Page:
Wyoming Community Colleges Fill Skill-Training Role
Wyoming’s community colleges and vocational training centers play a key role in providing the state with a skilled and work-ready labor pool.
Wyoming’s community colleges and vocational training centers play a key role in providing the state with a skilled and work-ready labor pool to contribute to Wyoming's economic development.
Dr. Jim Rose, executive director of the Wyoming Community College Commission, says the colleges are tuned to the needs of their communities and have four distinct missions:
1. Provide academic degree programs that prepare students for entry into careers or transfer to baccalaureate programs
2. Workforce and occupational preparation
3. Remedial education for adults
4. Community-enrichment programs
“Everything from square dancing to crafts,” Rose says.
Education and Training Options in Wyoming
The state has seven community colleges, but the system ties into other two-year institutions as well as the University of Wyoming, creating a seamless network that offers everything from workforce-development programs to two-year degrees transferable to four-year institutions, educating those who can in turn play a part in Wyoming's economic development.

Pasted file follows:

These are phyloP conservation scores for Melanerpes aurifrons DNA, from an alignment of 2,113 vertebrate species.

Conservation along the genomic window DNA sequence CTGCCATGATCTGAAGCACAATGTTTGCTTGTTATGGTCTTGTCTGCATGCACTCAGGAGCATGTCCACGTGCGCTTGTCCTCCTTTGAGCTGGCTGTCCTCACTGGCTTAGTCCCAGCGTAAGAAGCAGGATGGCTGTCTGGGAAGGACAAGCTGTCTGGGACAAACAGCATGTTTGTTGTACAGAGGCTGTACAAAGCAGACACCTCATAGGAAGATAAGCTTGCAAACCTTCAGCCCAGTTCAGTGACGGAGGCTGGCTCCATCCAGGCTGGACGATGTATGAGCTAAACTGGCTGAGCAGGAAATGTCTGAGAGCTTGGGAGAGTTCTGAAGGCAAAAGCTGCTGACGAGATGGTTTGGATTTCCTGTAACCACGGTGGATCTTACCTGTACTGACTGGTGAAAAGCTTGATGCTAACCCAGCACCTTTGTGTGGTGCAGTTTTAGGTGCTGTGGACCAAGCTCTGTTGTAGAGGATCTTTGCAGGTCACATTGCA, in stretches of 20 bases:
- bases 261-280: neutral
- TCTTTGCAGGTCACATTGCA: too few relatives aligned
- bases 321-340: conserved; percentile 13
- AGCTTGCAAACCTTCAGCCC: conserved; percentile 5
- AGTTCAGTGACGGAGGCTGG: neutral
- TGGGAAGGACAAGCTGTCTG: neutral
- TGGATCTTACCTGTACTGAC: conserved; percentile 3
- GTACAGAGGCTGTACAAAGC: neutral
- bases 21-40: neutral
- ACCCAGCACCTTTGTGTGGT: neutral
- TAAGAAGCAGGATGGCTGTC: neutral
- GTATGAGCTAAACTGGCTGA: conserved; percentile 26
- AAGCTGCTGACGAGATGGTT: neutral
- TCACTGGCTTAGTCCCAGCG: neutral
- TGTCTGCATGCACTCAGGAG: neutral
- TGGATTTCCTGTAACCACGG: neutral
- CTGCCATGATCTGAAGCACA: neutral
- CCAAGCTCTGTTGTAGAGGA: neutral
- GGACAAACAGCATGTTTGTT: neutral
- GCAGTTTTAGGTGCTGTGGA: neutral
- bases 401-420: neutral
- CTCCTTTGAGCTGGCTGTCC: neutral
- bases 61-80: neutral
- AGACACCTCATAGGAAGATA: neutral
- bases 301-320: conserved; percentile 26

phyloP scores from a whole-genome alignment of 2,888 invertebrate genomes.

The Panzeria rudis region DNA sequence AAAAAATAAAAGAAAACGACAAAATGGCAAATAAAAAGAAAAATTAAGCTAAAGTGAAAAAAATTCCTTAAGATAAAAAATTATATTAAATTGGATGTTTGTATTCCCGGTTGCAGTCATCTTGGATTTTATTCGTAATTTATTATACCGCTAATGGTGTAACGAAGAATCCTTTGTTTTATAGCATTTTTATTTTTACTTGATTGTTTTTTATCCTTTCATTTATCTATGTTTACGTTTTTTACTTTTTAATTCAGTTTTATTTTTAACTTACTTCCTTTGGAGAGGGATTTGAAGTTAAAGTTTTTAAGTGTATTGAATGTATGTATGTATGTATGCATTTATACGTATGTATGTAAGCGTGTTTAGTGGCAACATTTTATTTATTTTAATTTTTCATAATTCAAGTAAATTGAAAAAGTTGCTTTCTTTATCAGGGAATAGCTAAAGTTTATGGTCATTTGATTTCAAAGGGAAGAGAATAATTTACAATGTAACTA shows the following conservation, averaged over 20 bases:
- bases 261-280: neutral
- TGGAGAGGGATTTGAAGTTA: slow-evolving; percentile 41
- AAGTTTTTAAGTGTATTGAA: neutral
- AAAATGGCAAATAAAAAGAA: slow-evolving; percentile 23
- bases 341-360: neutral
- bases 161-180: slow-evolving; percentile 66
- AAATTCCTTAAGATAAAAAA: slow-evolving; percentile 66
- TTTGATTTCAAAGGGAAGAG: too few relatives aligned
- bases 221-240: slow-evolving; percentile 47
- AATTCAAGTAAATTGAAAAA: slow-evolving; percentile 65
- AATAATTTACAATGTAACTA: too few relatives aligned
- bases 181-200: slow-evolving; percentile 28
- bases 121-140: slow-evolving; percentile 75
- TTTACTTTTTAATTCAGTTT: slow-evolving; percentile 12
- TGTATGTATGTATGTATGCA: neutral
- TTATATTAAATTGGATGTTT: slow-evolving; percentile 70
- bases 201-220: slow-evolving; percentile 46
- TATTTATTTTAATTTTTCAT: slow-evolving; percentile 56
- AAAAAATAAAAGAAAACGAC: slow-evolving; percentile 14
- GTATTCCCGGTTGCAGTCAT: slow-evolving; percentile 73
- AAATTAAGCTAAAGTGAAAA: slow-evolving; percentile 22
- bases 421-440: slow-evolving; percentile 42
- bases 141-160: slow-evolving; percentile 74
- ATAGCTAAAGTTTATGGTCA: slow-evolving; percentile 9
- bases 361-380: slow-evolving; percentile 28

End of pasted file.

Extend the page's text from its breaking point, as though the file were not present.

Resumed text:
The state also benefits from specialized institutions such as WyoTech, which offers diploma programs in the automotive, diesel, motorcycle, HVAC, watercraft and collision/refinishing industries, and the Wyoming Contractors Association’s McMurry Training Center, which offers training for the construction and energy industries, working with employers from around the state.
“We split our training between the energy industry and our contractors, but right now a lot is focused on the energy industry and the drilling rigs,” says Bruce Brown, general manager at the McMurry center. “We’re doing commercial driving and heavy equipment operator training, welding and apprenticeship programs for our contractor members.”
Off-season safety training is another big focus for the McMurry center, which can devise a program to meet a specialized need in a short window of time.
The state’s community-college system numbers some 24,000 students, more than half of whom are part time.
“The unique role of the community college is that we provide a bridge to either a career path or just an enrichment opportunity,” Rose says. “We’re also the point of introduction to higher education for people who have, for a whole variety of reasons, not been able to pull up and move to a town with a four-year university.”